Parking Lot Accidents: Who Is Liable?
There is a lot of hustle and bustle this time of year. Between holiday shopping, school events, and get-togethers with family and friends, many people are doing a lot of running around from one place to the next. This also means a lot of time driving — and maneuvering around crowded parking lots.
If you've ever driven in a busy parking lot during the month of December, you know the kind of hazards you are up against: lots of traffic, drivers in a rush, distracted pedestrians, and — depending on where you live — snow and ice. Unfortunately, these hazards can, and do, cause parking lot accidents.
Determining Fault in Parking Lot Accidents
Liability in parking lot accidents typically depends on two things: whether both cars were moving at the time, and which car had the right-of-way.
Determining who is at fault in a parking lot accident is usually pretty easy if only one vehicle was moving at the time. Generally, the driver who was moving is liable as long as the non-moving vehicle was legally parked or stopped.
For example, if a driver runs into the back of a vehicle stopped at a traffic sign in a parking lot, that driver is likely liable — just like if this accident were to happen on a roadway.
Who Had The Right-of-Way?
Right-of-way is another determining factor in parking lot accident liability. Generally, the driver who had the right-of-way is not liable unless they were doing something illegal at the time like speeding. Note: Many large parking lots have posted speed limits, but when in doubt, 15 mph is a good limit to stay under.
Drivers in thoroughfare lanes have the right-of-way over drivers in feeder lanes, so drivers in feeder lanes must stop or yield. Thoroughfare lanes are the main lanes that generally exit to a street. Feeder lanes typically start and end at the thoroughfares and usually bring drivers to parking spots.
Liability in Common Parking Lot Accident Scenarios
Here are a few common parking lot accident scenarios and who is likely liable:
- When both drivers are backing up out of parking stalls at the same time, neither has the right-of-way. Both are expected to watch for other vehicles and both would likely be liable in a collision.
- When a driver backing out of a parking space hits a moving vehicle in a traffic lane, the driver in the traffic lane has the right-of-way. The driver backing up would likely be primarily liable for the accident.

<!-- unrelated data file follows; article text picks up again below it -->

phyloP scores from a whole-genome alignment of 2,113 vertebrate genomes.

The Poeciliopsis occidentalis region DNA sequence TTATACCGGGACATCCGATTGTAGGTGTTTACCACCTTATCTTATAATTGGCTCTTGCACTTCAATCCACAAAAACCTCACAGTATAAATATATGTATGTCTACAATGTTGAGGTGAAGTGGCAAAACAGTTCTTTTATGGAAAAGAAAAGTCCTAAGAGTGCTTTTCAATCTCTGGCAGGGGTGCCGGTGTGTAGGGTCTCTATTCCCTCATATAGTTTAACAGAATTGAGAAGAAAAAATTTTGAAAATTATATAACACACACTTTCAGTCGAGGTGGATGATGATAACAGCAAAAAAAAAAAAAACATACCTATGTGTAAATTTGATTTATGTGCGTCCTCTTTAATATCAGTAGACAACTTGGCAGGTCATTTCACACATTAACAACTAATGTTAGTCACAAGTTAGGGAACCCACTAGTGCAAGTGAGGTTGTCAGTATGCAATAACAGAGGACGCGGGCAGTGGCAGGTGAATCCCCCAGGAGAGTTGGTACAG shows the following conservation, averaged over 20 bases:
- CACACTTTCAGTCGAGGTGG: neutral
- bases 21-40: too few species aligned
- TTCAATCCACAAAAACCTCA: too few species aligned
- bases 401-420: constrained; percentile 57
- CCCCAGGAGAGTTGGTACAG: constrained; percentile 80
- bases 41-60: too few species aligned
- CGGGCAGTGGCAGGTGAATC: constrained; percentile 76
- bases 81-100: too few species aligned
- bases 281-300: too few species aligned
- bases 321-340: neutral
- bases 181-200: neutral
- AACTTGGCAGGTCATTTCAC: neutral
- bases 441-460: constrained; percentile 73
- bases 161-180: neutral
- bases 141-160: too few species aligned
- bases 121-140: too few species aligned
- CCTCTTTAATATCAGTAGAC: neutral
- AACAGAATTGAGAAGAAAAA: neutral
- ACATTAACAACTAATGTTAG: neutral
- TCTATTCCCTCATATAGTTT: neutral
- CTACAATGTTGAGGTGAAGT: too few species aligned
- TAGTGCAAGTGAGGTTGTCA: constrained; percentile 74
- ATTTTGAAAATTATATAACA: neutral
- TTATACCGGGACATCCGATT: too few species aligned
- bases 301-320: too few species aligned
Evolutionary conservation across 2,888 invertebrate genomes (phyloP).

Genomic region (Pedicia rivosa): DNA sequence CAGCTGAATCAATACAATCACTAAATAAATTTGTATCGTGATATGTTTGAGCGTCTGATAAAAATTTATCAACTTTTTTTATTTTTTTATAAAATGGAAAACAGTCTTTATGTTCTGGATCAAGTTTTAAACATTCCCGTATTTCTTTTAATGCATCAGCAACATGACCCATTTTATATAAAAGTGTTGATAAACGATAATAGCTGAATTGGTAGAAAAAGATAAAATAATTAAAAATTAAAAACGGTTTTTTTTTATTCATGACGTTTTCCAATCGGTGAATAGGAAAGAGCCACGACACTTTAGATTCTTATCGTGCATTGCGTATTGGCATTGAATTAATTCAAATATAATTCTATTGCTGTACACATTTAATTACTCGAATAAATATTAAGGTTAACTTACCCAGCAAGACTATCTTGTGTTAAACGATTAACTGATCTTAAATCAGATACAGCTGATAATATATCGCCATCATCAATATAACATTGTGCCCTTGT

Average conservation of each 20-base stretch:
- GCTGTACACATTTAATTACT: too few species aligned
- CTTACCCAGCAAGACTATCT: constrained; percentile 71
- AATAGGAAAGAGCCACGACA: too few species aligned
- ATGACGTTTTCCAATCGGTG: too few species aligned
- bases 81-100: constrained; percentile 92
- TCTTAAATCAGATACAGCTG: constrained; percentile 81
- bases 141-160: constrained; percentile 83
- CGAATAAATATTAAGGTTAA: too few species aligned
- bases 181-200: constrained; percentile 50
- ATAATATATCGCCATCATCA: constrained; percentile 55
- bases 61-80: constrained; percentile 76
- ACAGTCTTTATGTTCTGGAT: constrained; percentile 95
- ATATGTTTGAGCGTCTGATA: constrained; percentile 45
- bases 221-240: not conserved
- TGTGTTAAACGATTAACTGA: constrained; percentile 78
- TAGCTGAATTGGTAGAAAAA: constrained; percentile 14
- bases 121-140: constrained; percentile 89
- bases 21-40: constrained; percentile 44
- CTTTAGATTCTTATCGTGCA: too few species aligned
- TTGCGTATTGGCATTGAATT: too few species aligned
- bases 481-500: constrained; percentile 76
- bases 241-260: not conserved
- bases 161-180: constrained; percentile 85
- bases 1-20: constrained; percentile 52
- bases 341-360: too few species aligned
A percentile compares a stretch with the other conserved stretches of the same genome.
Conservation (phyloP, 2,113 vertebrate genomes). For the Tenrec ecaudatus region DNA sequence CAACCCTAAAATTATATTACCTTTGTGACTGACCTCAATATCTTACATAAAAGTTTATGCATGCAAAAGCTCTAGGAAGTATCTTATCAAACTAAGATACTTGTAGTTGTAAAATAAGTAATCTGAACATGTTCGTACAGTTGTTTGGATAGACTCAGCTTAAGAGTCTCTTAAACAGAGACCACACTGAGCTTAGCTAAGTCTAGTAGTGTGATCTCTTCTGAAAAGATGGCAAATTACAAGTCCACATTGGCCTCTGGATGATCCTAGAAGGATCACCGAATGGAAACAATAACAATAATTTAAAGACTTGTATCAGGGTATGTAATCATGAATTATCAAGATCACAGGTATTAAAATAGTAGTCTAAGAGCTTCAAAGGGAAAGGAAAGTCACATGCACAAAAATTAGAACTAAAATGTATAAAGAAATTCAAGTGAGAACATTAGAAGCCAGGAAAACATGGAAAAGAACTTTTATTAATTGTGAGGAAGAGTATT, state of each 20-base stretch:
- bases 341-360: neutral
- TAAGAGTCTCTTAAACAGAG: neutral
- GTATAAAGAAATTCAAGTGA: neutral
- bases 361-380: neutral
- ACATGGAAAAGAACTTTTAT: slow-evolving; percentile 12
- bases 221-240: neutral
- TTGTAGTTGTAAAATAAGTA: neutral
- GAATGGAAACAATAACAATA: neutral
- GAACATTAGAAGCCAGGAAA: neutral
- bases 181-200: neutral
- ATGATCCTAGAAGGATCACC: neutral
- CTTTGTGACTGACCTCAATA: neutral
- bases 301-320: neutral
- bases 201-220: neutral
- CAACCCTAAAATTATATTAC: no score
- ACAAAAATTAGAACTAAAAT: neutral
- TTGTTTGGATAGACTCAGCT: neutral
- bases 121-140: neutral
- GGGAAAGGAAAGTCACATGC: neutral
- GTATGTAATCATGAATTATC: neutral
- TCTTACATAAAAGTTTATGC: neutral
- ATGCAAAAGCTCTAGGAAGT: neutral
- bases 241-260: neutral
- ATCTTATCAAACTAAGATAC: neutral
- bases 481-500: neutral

- When a driver pulls forward out of a parking space and hits a moving vehicle in a traffic lane, the driver in the traffic lane has the right-of-way. Since both vehicles were moving, the drivers could share liability, but the driver who was pulling out of the parking space is probably mostly liable.
- When two drivers are trying to snag a parking space and collide, the driver who did not have to turn across the lane of traffic has the right-of-way. Since both vehicles were moving, the drivers could share liability but the driver who turned left across traffic should have yielded and is likely primarily liable.
Hopefully, these scenarios help clear up questions about right-of-way in parking lots. It's especially important to keep these rules in mind in busy parking lots this holiday season.
If an accident has already occurred and no one was injured, you will probably be able to work it out with your insurance company. However, if there were injuries or you feel the insurance companies are not playing fair, it's a good idea to meet with a car accident attorney for advice.
Happy holidays and safe driving from the team at FindLaw!
5 Tips for Dealing With Parking Lot Accidents (FindLaw's Injured Blog)
Bumped in the Parking Lot? 3 Ways to Recover for Dents, Dings (FindLaw's Injured Blog)
Parking Lot Injuries: When Can You Sue? (FindLaw's Injured Blog)
What to Do When You Hit a Parked Car (FindLaw's Learn About the Law)
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